It’s hard to say, I really love all my characters. Desiree from Benny Rose the Cannibal King is my hero, Monique from The Worm and His Kings is my heart, but Yaya from Queen of Teeth has probably been the most fun to write. She’s a gay disaster, sarcastic in a way to hide her vulnerability, honestly not too bright yet endearing, and her journey of romance, transformation, and coming into her power let me drop my feelings all over the book.


What has been your proudest moment thus far in your career and why?   

I can’t pinpoint a moment exactly, but when other queer folk have reached out and told me how much The Worm and His Kings meant to them, each time that fills up my heart.

What is your favorite thing about being in the Horror industry?

I think the community. Horror touches a lot of souls, and we’ve all found a place within the genre where those of us who love monsters can enjoy each other and our stories.

What legacy would you like to leave behind, or rather, what is it that you want to be known for? Simply as a great author, a leader in the field or something more defined?

I’d like to leave a legacy that made people feel unexpectedly, or for unexpected things, and for being unapologetically queer and imaginative through it all. If I’ve touched readers’ hearts, that’s what matters.

Which authors or horror creatives (male or female) have most inspired you, living or dead, and what was it that inspired you?

I’ll throw in non-binary too with Caitlin Kiernan! But Stephen King and Neil Gaiman when I was younger in showing me the breadth of emotion and imagination, later with Ramsey Campbell’s sense of unreliable reality, Sara Tantlinger’s beautiful prose, Stephen Graham Jones’s unflinching dedication to the story, and Christa Carmen’s openness with experience.

What one piece of advice would you give to new and emerging authors in the industry?

Don’t turn down ideas you get. Jot them down like you have all the intent in the world to use them, because if you reject them yourself, you’re only teaching your brain that you don’t want them.


Hailey Piper Bio's:

Hailey Piper is the 2x Bram Stoker Award-nominated author of The Worm and His Kings, Queen of Teeth, Your Mind Is a Terrible Thing, Unfortunate Elements of My Anatomy, and Benny Rose the Cannibal King. She is an active member of the Horror Writers Association, with over eighty short stories appearing in Vastarien, Pseudopod, Dark Matter Magazine, Daily Science Fiction, and other publications. She lives with her wife in Maryland, where their paranormal research is classified. Find Hailey at www.haileypiper.com or on Twitter via @HaileyPiperSays.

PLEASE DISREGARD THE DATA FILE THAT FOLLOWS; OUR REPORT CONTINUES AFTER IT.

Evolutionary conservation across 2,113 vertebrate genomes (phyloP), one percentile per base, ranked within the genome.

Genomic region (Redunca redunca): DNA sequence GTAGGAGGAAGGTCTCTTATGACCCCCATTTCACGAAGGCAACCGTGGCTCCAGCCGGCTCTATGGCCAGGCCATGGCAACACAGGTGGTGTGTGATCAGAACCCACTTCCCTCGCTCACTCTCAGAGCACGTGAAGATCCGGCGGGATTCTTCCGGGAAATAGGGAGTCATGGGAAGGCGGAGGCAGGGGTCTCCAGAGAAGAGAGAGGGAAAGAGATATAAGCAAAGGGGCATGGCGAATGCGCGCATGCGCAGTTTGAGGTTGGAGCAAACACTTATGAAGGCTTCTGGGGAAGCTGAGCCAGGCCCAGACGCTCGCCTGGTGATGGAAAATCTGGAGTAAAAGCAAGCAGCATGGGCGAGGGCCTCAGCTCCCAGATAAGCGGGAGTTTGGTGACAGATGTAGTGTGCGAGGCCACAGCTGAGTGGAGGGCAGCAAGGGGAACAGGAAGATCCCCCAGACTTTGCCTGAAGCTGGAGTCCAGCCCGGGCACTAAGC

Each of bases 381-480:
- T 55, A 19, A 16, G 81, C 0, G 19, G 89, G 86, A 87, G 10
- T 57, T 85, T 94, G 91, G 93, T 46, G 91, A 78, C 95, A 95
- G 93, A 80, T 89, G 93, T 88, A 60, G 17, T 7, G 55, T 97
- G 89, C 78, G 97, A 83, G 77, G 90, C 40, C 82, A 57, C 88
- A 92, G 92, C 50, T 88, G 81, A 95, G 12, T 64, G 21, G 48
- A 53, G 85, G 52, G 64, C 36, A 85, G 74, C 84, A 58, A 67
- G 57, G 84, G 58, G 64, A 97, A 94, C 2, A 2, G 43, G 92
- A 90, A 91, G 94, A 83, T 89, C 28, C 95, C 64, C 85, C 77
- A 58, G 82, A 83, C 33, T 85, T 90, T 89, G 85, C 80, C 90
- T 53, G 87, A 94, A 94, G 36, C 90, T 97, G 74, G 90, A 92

Flaming Sword

May 14, 2022

Ronald Kelly

Southern-Fried Horror! 

Ronald Kelly has been writing horror fiction since the 80's, and has published 15 novels, 12 short story collections, and has a Grammy-nominated audio collection.  His stories take place in the American South, amid the hills, hollows, and rural darkness of the small towns that thrive there.  When approached for this interview, Ronald was delighted and graciously agreed.  Continue reading below to learn about our first incredible author in this series! 

Did you always want to be an author?  Was this your dream growing up?

RK: No, actually I wanted to be an artist. I loved to draw and paint from the time I was three years old and throughout school I was always known as “the little boy who could draw”. During my junior year in high-school I had very strong aspirations of being a comic book artist. I even collaborated with a fellow classmate named Lowell Cunningham, who went on to create Men in Black, and corresponded with EC Horror artist Jack Davis for several months. Then, in my senior year, I began to read a lot of horror and science fiction, and my interest shifted to writing fiction. After I read Harper Lee’s To Kill a Mockingbird, I knew, without a doubt, that I wanted to be a published author.


Have you always been a horror fan?

RK: Yes, from a young age I’ve pretty much always had an intense interest in horror and the macabre. You could say I’m just hardwired that way. I always like to tell folks that it began before I was even born. When my mother was pregnant with me in 1959, she explored an attic in the rental house she was living in while my father was away in the Army and discovered a huge stack of EC Horror comics. The entire time during her pregnancy, she read issues of Tales From the Crypt, Vault of Horror, and Haunt of Fear. So, while other unborn babies were being read Dr. Suess or Curious George, I was being fed a subconscious diet of decaying corpses and flesh-eating monsters.  


What was your earliest experience with horror? Movies, books, or a real-life moment or nightmare?

RK: The first horror movie I ever saw was Creature from the Black Lagoon at the age of six. It both horrified and captivated me. The opening scene where the Creature attacks the men in the tent alone was enough to hook me. After that, I watched every scary flick I could on the local creature feature, from the Universal Monster movies to Godzilla. When I was eleven or twelve, my mother would take me to the theater to see movies like Willard, Frogs, House of Dark Shadows, The Legend of Boggy Creek, and Let’s Scare Jessica to Death… mostly because my dad didn’t like horror and wouldn’t go with her. I attribute much of my love for horror cinema and fiction to my mom. I think the last movie we saw together before her passing was John Carpenter’s The Thing.